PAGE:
FIG. 6 is a flow chart describing a sixth exemplary embodiment of the invention which is a process 80 for extracting uranium from wet-process phosphoric acid (WPA) 12. Process steps 82, 90, 96 and 100 in this embodiment are the same as those described in respect of the fifth exemplary embodiment and shown FIG. 5. In the sixth embodiment, the solvent extraction step 90 is preceded by an iron removal step 108. The iron removal step 108 comprises lowering the concentration of iron in the WPA 12 to produce a lowered iron content WPA 110 that is then subjected to the solvent extraction step 90. The iron removal step may be carried out as described previously.

In any of the exemplary embodiments, the uranium containing product 28 or uranyl solution 106 may be further treated to produce a commercial uranium product. In some embodiments, the uranium may be precipitated from the uranium containing product 28 or uranyl solution 106. The step of precipitating the uranium from the uranium containing product 28 or uranyl solution 106 comprises acidification and removal of carbon dioxide generated, formation of a uranyl peroxide through the addition of hydrogen peroxide, as well as caustic soda as required for maintaining a suitable pH for the precipitation reaction. The step of drying the precipitated product involves thickening the precipitate in a high rate thickener and drying in a low temperature dryer at 260° C.

The uranium containing product 28 or uranyl solution 106 is pumped into the first of three tanks in series. Hydrogen peroxide and caustic soda is added to enable precipitate uranium of oxides. The total residence time in the precipitation reactors is three hours. The underflow is transferred to a thickener, followed by drying of the precipitate at around 260° C. and subsequent drumming into drums and finally packaging into shipping containers.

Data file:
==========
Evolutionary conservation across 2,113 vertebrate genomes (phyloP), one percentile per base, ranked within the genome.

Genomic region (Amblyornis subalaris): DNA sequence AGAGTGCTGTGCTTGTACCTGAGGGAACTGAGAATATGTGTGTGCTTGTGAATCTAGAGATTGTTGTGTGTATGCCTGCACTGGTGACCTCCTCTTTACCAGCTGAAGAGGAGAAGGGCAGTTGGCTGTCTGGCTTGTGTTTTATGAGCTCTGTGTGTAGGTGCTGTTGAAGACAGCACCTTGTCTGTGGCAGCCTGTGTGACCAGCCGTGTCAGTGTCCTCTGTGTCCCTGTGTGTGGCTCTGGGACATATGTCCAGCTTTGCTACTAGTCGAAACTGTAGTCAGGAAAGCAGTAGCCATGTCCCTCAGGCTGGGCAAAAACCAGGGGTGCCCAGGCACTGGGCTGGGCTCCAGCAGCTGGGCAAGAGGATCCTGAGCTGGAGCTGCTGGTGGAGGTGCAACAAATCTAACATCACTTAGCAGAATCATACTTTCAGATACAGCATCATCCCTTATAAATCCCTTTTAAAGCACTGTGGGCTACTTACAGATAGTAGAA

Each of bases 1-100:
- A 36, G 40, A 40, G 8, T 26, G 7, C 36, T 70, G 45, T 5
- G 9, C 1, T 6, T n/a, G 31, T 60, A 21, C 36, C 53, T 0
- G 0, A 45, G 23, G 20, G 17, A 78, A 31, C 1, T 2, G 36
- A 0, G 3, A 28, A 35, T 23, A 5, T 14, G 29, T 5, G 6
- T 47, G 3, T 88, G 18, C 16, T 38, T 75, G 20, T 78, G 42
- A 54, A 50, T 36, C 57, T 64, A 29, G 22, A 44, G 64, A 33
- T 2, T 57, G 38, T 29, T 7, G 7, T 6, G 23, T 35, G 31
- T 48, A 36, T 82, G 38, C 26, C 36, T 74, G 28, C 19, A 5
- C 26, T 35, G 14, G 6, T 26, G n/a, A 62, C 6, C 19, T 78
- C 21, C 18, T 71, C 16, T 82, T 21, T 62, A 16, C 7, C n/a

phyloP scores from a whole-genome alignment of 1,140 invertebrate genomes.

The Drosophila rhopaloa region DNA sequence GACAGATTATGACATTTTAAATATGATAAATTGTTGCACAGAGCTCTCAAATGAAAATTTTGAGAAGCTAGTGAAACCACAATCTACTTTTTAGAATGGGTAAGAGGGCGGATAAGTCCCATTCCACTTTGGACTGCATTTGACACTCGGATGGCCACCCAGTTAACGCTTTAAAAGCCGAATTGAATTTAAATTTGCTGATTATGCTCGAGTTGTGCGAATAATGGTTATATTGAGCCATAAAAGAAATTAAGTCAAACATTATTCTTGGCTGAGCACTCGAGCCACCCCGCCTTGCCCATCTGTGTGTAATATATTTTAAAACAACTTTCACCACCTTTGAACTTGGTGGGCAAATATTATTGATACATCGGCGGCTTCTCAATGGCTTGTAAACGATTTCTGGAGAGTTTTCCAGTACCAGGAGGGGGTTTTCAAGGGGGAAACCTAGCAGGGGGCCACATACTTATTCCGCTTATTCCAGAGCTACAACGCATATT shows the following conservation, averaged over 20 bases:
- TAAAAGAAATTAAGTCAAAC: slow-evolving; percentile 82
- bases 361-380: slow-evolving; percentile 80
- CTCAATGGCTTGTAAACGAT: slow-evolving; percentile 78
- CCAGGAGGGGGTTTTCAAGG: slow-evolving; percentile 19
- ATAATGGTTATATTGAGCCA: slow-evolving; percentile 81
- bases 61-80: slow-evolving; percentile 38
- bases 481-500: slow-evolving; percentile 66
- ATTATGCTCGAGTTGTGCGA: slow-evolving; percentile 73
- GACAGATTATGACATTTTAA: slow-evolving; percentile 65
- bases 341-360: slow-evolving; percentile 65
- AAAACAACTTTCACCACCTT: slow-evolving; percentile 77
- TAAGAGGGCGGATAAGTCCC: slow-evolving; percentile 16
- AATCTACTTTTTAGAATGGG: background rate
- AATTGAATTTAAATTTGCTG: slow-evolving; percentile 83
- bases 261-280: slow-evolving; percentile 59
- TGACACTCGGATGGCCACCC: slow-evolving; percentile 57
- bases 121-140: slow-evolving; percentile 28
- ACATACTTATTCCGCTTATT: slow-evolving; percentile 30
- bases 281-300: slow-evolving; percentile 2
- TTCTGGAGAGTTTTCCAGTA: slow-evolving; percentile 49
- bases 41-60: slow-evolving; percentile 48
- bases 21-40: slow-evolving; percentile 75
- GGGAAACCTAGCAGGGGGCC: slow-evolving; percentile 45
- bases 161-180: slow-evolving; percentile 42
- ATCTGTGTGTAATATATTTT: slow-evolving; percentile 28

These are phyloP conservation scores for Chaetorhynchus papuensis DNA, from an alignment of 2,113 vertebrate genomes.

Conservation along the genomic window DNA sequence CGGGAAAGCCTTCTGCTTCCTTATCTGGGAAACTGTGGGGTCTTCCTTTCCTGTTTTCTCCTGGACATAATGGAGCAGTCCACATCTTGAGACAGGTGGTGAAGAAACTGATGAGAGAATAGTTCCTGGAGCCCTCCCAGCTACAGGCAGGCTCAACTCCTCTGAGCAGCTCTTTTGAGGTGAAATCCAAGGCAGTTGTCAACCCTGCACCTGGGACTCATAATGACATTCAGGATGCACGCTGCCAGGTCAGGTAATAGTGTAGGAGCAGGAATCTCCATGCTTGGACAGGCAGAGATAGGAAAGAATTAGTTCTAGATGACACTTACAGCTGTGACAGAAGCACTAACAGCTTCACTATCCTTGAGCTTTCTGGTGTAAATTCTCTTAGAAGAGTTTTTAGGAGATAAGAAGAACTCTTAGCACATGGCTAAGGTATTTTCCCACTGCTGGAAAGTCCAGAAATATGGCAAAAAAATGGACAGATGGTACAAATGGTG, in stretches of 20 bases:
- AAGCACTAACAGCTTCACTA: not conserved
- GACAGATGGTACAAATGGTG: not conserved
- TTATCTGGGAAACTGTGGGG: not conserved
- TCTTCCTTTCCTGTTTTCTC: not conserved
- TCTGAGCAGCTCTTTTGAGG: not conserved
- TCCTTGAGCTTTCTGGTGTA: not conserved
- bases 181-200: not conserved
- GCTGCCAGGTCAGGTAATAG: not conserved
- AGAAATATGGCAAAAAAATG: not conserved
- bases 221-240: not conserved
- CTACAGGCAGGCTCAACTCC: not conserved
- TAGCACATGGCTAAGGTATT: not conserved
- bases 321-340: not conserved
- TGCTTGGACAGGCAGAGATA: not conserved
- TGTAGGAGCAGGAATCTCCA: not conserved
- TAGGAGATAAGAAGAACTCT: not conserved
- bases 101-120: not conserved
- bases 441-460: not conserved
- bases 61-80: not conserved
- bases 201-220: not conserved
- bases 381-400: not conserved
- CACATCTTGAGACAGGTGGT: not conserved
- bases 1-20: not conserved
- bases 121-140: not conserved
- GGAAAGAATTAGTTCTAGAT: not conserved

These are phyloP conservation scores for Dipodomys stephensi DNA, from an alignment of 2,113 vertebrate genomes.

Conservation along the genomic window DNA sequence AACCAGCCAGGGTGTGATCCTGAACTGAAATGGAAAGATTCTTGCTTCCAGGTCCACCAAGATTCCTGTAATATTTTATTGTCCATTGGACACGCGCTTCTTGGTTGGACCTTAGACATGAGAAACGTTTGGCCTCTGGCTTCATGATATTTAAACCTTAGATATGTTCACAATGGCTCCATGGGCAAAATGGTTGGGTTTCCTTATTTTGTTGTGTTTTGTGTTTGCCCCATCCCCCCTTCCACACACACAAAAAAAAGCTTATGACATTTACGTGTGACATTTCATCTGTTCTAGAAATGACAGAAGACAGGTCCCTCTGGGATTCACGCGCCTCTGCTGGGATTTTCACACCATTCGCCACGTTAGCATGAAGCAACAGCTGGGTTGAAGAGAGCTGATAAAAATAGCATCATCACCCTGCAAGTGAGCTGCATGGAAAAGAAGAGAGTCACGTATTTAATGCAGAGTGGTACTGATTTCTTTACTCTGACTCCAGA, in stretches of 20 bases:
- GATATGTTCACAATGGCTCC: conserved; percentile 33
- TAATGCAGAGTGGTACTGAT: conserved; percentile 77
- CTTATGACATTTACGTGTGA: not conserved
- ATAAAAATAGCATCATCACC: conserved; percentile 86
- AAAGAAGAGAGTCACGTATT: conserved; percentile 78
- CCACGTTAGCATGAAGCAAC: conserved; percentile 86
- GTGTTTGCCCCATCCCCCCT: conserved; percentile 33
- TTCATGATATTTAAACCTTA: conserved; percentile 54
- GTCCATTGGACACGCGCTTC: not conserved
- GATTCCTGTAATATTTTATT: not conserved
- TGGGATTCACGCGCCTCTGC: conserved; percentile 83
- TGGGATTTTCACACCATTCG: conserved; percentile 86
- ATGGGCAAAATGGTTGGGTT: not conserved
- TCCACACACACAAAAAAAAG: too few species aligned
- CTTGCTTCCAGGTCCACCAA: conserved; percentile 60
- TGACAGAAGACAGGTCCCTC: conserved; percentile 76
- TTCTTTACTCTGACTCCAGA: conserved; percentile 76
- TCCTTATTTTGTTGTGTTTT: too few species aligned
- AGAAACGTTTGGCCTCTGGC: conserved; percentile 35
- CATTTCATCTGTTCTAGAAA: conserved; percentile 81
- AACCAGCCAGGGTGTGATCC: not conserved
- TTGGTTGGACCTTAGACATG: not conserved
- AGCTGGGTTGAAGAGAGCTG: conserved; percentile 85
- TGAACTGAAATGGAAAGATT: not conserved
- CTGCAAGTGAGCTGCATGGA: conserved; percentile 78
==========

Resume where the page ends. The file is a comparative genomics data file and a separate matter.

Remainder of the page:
Throughout this specification the word “comprise”, or variations such as “comprises” or “comprising”, will be understood to imply the inclusion of a stated element, integer or step, or group of elements, integers or steps, but not the exclusion of any other element, integer or step, or group of elements, integers or steps.

All publications mentioned in this specification are herein incorporated by reference. Any discussion of documents, acts, materials, devices, articles or the like which has been included in the present specification is solely for the purpose of providing a context for the present invention. It is not to be taken as an admission that any or all of these matters form part of the prior art base or were common general knowledge in the field relevant to the present invention as it existed in Australia or elsewhere before the priority date of each claim of this application.

It will be appreciated by persons skilled in the art that numerous variations and/or modifications may be made to the invention as shown in the specific embodiments without departing from the spirit or scope of the invention as broadly described. The present embodiments are, therefore, to be considered in all respects as illustrative and not restrictive.

Many modifications and other embodiments of the invention will come to the mind of one skilled in the art having the benefit of the teachings presented in the foregoing descriptions and the associated drawings. Therefore, it is understood that the invention is not to be limited to the specific embodiments disclosed, and that modifications and embodiments are intended to be included within the scope of claims supported by this disclosure.